The stock market gave a rare nod to reality this week, after Federal Reserve chair Jay Powell laid out his vision for a creeping economic recovery that will take years rather than months.
The Federal Reserve forecast that real GDP will decline 6% by the end of 2020, which is considerably worse than the loss in output from the 2008 financial crash. Output won’t return to normal till 2022, the Fed predicts, with millions of demolished jobs along the way. Powell said on June 10 the Fed will have to provide extraordinary stimulus measures for years.
Stocks closed modestly lower the day Powell spoke, but plummeted the following day, with the S&P 500 (^GSPC) falling nearly 6% on June 11, the biggest daily decline since the chaotic selloff in March. The stock market’s soaring ascent since late March has puzzled many analysts wondering how stocks can surge amid mass unemployment and the risk that perhaps 1 million businesses will fail due to shutdowns caused by the coronavirus pandemic. The June 11 pullback was a momentary acknowledgement that things are terrible in the real economy.
In typical fashion, Trump cheered stocks when they were going up and blamed others when they were going down. “Big day for Stock Market,” he tweeted on June 8, when the Nasdaq (^IXIC) index hit a new high. Vice President Mike Pence joined the bandwagon two days later, tweeting, “HUGE news: The NASDAQ hit an all-time record high.”
But when stocks fell, the White House blamed Powell. Trump tweeted that the Fed’s economic forecasts are “wrong so often.” Larry Kudlow, chair of the White House’s National Economic Council, said Powell should “lighten up a little. You know, a smile now and then, a little bit of optimism.” White House economist Peter Navarro told Yahoo Finance Powell should “keep his mouth shut.”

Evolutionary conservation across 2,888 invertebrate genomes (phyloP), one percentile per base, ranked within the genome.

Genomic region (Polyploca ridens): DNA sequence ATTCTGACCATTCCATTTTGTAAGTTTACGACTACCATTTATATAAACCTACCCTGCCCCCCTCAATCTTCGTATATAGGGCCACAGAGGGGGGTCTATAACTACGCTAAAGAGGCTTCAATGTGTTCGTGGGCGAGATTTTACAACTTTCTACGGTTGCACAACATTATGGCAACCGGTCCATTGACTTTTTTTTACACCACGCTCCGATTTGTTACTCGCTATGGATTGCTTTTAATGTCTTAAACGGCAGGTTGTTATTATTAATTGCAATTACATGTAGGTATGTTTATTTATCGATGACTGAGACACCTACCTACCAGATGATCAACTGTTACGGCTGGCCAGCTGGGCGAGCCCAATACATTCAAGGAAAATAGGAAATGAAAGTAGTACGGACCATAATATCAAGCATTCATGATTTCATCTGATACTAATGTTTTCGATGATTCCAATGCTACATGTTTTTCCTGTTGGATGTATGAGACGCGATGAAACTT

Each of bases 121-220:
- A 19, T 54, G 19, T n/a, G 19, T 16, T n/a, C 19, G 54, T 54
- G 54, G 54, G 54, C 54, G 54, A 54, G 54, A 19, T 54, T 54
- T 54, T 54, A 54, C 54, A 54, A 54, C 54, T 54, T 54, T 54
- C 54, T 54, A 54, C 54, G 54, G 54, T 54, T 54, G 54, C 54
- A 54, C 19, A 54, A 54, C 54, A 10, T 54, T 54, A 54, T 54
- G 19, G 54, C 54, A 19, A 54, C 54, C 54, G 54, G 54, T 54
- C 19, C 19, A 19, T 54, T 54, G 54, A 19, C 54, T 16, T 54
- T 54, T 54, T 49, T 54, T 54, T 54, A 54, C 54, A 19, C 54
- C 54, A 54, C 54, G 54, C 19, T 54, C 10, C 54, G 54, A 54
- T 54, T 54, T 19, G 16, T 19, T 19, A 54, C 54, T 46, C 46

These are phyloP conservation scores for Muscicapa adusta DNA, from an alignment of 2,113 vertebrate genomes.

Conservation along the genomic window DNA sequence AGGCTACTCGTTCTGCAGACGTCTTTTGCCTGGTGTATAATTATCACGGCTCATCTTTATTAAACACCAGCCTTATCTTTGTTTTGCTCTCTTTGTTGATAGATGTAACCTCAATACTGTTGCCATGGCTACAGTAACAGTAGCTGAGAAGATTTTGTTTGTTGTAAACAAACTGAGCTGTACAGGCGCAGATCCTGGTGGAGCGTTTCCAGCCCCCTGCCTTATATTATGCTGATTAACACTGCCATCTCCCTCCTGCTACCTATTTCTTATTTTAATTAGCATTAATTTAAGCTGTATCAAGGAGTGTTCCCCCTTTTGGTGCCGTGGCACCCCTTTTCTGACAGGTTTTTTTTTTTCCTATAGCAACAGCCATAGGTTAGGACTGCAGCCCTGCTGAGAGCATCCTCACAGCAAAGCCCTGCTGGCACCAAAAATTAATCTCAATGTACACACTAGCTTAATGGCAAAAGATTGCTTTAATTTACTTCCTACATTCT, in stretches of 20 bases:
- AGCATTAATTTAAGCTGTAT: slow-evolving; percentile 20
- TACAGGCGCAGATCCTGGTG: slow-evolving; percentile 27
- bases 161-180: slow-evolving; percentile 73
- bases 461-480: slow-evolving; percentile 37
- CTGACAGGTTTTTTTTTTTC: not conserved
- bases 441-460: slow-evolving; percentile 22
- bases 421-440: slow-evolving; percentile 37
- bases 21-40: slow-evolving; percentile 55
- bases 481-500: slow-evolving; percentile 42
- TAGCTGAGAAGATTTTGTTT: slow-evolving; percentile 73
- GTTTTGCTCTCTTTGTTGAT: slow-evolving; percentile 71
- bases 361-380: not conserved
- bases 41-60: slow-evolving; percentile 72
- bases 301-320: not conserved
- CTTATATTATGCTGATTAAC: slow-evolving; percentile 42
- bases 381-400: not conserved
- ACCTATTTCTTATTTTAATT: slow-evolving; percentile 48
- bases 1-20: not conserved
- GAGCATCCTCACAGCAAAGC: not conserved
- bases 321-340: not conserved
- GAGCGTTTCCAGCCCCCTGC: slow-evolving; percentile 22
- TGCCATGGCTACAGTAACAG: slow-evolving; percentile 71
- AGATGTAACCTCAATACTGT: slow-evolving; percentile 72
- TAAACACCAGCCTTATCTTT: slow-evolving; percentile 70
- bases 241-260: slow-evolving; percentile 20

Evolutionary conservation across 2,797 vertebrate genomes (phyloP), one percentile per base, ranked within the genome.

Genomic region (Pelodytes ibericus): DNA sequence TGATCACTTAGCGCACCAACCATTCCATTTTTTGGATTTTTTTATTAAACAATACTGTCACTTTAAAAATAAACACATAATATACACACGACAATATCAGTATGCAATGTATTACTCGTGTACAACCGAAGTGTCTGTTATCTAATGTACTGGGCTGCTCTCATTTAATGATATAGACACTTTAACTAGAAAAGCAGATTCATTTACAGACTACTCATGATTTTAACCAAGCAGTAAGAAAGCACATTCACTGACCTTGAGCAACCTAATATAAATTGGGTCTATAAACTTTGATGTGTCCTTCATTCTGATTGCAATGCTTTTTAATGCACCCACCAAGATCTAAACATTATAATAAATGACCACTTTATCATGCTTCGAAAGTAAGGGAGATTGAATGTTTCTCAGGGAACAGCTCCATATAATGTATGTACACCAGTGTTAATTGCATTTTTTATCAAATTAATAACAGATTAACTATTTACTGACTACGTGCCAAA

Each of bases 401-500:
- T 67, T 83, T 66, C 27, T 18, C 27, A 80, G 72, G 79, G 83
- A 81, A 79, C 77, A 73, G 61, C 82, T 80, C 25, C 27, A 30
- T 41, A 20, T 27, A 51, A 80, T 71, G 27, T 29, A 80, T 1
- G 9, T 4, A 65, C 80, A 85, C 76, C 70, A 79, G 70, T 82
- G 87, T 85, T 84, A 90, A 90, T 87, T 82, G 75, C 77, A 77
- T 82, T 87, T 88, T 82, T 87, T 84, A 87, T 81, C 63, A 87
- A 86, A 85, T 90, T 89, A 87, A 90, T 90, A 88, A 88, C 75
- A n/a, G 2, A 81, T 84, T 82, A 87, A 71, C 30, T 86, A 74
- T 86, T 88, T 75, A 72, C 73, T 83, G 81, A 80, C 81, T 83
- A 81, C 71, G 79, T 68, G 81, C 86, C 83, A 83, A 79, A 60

By most accounts, Powell is the steadiest influence on the economy at the moment, with Fed intervention probably more responsible than anything for tamping down the panic that gripped markets in March. The Trump criticisms are counterproductive, as usual. And a modest comedown in stocks is arguably welcome, because the real economy and the speculative stock market can’t diverge forever. More realistic stock valuations will restore a bit of faith in markets and possibly preempt a deeper future selloff.
This week’s Trump-o-meter reads WEAK, which is is the third-lowest rating. But it could have been worse.
The oddity of the market’s visceral reaction to Powell’s comments is that he didn’t say anything especially new. The Fed’s economic forecast is very similar to that of the Congressional Budget Office and many private forecasters. Nobody expected the Fed to change its interest rate policy for years, which Powell only reaffirmed. It’s as if investors have been ignoring all the other signs of a long, painful economic slog, and it took Powell to get their attention.
The most immediate question in the outlook is whether the pace of business reopenings will pick up consistently or go into reverse if there are new coronavirus outbreaks. Parts of Texas and Arizona that have reopened are now enduring notable upticks in coronavirus infections and hospitalizations—a reminder that virus is far from vanquished. Full shutdowns seem unlikely at this point, but outbreaks could keep consumers home even if stores and restaurants are open. With the S&P 31% from its March lows, investors may still be too optimistic about the speed of a recovery.